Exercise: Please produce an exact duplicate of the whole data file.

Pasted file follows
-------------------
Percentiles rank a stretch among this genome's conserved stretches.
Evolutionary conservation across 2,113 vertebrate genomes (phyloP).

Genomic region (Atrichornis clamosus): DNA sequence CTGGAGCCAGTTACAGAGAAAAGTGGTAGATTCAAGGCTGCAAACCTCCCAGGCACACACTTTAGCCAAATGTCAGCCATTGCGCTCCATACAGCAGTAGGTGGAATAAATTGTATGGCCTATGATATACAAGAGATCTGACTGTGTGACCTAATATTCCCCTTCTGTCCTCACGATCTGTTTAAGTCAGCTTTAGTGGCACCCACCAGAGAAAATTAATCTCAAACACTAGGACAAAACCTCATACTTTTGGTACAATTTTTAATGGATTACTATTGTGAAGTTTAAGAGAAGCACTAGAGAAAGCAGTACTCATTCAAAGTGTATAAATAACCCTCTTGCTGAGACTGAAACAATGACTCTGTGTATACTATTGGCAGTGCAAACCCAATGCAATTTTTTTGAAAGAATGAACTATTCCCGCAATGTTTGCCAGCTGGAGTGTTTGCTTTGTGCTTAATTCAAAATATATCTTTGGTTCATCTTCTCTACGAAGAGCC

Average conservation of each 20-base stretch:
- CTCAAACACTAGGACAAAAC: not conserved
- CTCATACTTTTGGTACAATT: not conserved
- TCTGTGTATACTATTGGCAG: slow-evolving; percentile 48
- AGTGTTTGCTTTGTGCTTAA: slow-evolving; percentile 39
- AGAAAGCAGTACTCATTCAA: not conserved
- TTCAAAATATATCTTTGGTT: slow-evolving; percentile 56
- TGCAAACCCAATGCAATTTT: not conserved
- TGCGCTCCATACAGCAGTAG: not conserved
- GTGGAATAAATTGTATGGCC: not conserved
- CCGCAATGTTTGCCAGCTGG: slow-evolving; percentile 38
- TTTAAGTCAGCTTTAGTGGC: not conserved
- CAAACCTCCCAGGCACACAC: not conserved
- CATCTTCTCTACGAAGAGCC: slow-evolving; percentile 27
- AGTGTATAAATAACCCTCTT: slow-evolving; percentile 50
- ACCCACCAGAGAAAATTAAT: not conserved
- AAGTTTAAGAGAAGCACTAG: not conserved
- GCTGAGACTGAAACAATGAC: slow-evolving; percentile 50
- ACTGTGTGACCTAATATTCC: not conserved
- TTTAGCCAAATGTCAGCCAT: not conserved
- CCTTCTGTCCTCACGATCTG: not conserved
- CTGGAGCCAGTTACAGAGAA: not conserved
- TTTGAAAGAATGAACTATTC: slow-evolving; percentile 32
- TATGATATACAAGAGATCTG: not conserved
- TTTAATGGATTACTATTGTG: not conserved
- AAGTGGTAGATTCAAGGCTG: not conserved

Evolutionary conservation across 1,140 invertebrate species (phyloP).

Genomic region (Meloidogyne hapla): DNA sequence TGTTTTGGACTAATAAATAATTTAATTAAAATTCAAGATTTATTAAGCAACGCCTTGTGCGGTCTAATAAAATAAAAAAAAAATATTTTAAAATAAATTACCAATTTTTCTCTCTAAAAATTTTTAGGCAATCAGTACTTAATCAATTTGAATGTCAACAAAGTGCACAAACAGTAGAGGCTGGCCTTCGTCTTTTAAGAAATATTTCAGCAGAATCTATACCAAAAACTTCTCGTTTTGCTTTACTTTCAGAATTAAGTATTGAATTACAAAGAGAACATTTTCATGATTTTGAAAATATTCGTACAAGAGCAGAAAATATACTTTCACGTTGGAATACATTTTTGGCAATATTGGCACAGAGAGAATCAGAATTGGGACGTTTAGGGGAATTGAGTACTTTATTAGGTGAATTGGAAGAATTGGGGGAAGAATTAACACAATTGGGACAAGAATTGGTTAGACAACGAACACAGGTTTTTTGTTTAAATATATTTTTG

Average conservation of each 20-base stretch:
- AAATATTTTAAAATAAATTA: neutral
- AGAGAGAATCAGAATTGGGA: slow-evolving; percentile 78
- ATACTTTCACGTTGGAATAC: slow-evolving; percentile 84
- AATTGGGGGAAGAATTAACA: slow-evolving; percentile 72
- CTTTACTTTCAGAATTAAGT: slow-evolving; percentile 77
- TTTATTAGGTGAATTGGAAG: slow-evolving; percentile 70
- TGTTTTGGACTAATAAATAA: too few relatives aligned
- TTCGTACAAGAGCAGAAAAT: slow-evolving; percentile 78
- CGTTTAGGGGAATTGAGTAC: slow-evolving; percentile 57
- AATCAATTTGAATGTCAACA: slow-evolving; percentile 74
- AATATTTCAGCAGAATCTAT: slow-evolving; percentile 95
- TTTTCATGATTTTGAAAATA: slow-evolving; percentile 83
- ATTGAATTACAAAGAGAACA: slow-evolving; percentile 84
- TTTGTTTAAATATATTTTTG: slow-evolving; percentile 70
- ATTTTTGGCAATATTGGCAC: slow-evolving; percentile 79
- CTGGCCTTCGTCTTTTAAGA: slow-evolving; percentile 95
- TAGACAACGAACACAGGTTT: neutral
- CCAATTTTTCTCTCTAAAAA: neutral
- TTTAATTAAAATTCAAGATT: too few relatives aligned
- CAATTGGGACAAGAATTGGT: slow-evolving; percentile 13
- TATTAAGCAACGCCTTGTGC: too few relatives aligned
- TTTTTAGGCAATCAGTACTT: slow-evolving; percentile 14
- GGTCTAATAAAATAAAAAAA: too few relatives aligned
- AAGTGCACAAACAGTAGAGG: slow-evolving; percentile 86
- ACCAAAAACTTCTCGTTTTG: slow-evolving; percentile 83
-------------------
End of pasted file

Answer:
Percentiles rank a stretch among this genome's conserved stretches.
Evolutionary conservation across 2,113 vertebrate genomes (phyloP).

Genomic region (Atrichornis clamosus): DNA sequence CTGGAGCCAGTTACAGAGAAAAGTGGTAGATTCAAGGCTGCAAACCTCCCAGGCACACACTTTAGCCAAATGTCAGCCATTGCGCTCCATACAGCAGTAGGTGGAATAAATTGTATGGCCTATGATATACAAGAGATCTGACTGTGTGACCTAATATTCCCCTTCTGTCCTCACGATCTGTTTAAGTCAGCTTTAGTGGCACCCACCAGAGAAAATTAATCTCAAACACTAGGACAAAACCTCATACTTTTGGTACAATTTTTAATGGATTACTATTGTGAAGTTTAAGAGAAGCACTAGAGAAAGCAGTACTCATTCAAAGTGTATAAATAACCCTCTTGCTGAGACTGAAACAATGACTCTGTGTATACTATTGGCAGTGCAAACCCAATGCAATTTTTTTGAAAGAATGAACTATTCCCGCAATGTTTGCCAGCTGGAGTGTTTGCTTTGTGCTTAATTCAAAATATATCTTTGGTTCATCTTCTCTACGAAGAGCC

Average conservation of each 20-base stretch:
- CTCAAACACTAGGACAAAAC: not conserved
- CTCATACTTTTGGTACAATT: not conserved
- TCTGTGTATACTATTGGCAG: slow-evolving; percentile 48
- AGTGTTTGCTTTGTGCTTAA: slow-evolving; percentile 39
- AGAAAGCAGTACTCATTCAA: not conserved
- TTCAAAATATATCTTTGGTT: slow-evolving; percentile 56
- TGCAAACCCAATGCAATTTT: not conserved
- TGCGCTCCATACAGCAGTAG: not conserved
- GTGGAATAAATTGTATGGCC: not conserved
- CCGCAATGTTTGCCAGCTGG: slow-evolving; percentile 38
- TTTAAGTCAGCTTTAGTGGC: not conserved
- CAAACCTCCCAGGCACACAC: not conserved
- CATCTTCTCTACGAAGAGCC: slow-evolving; percentile 27
- AGTGTATAAATAACCCTCTT: slow-evolving; percentile 50
- ACCCACCAGAGAAAATTAAT: not conserved
- AAGTTTAAGAGAAGCACTAG: not conserved
- GCTGAGACTGAAACAATGAC: slow-evolving; percentile 50
- ACTGTGTGACCTAATATTCC: not conserved
- TTTAGCCAAATGTCAGCCAT: not conserved
- CCTTCTGTCCTCACGATCTG: not conserved
- CTGGAGCCAGTTACAGAGAA: not conserved
- TTTGAAAGAATGAACTATTC: slow-evolving; percentile 32
- TATGATATACAAGAGATCTG: not conserved
- TTTAATGGATTACTATTGTG: not conserved
- AAGTGGTAGATTCAAGGCTG: not conserved

Evolutionary conservation across 1,140 invertebrate species (phyloP).

Genomic region (Meloidogyne hapla): DNA sequence TGTTTTGGACTAATAAATAATTTAATTAAAATTCAAGATTTATTAAGCAACGCCTTGTGCGGTCTAATAAAATAAAAAAAAAATATTTTAAAATAAATTACCAATTTTTCTCTCTAAAAATTTTTAGGCAATCAGTACTTAATCAATTTGAATGTCAACAAAGTGCACAAACAGTAGAGGCTGGCCTTCGTCTTTTAAGAAATATTTCAGCAGAATCTATACCAAAAACTTCTCGTTTTGCTTTACTTTCAGAATTAAGTATTGAATTACAAAGAGAACATTTTCATGATTTTGAAAATATTCGTACAAGAGCAGAAAATATACTTTCACGTTGGAATACATTTTTGGCAATATTGGCACAGAGAGAATCAGAATTGGGACGTTTAGGGGAATTGAGTACTTTATTAGGTGAATTGGAAGAATTGGGGGAAGAATTAACACAATTGGGACAAGAATTGGTTAGACAACGAACACAGGTTTTTTGTTTAAATATATTTTTG

Average conservation of each 20-base stretch:
- AAATATTTTAAAATAAATTA: neutral
- AGAGAGAATCAGAATTGGGA: slow-evolving; percentile 78
- ATACTTTCACGTTGGAATAC: slow-evolving; percentile 84
- AATTGGGGGAAGAATTAACA: slow-evolving; percentile 72
- CTTTACTTTCAGAATTAAGT: slow-evolving; percentile 77
- TTTATTAGGTGAATTGGAAG: slow-evolving; percentile 70
- TGTTTTGGACTAATAAATAA: too few relatives aligned
- TTCGTACAAGAGCAGAAAAT: slow-evolving; percentile 78
- CGTTTAGGGGAATTGAGTAC: slow-evolving; percentile 57
- AATCAATTTGAATGTCAACA: slow-evolving; percentile 74
- AATATTTCAGCAGAATCTAT: slow-evolving; percentile 95
- TTTTCATGATTTTGAAAATA: slow-evolving; percentile 83
- ATTGAATTACAAAGAGAACA: slow-evolving; percentile 84
- TTTGTTTAAATATATTTTTG: slow-evolving; percentile 70
- ATTTTTGGCAATATTGGCAC: slow-evolving; percentile 79
- CTGGCCTTCGTCTTTTAAGA: slow-evolving; percentile 95
- TAGACAACGAACACAGGTTT: neutral
- CCAATTTTTCTCTCTAAAAA: neutral
- TTTAATTAAAATTCAAGATT: too few relatives aligned
- CAATTGGGACAAGAATTGGT: slow-evolving; percentile 13
- TATTAAGCAACGCCTTGTGC: too few relatives aligned
- TTTTTAGGCAATCAGTACTT: slow-evolving; percentile 14
- GGTCTAATAAAATAAAAAAA: too few relatives aligned
- AAGTGCACAAACAGTAGAGG: slow-evolving; percentile 86
- ACCAAAAACTTCTCGTTTTG: slow-evolving; percentile 83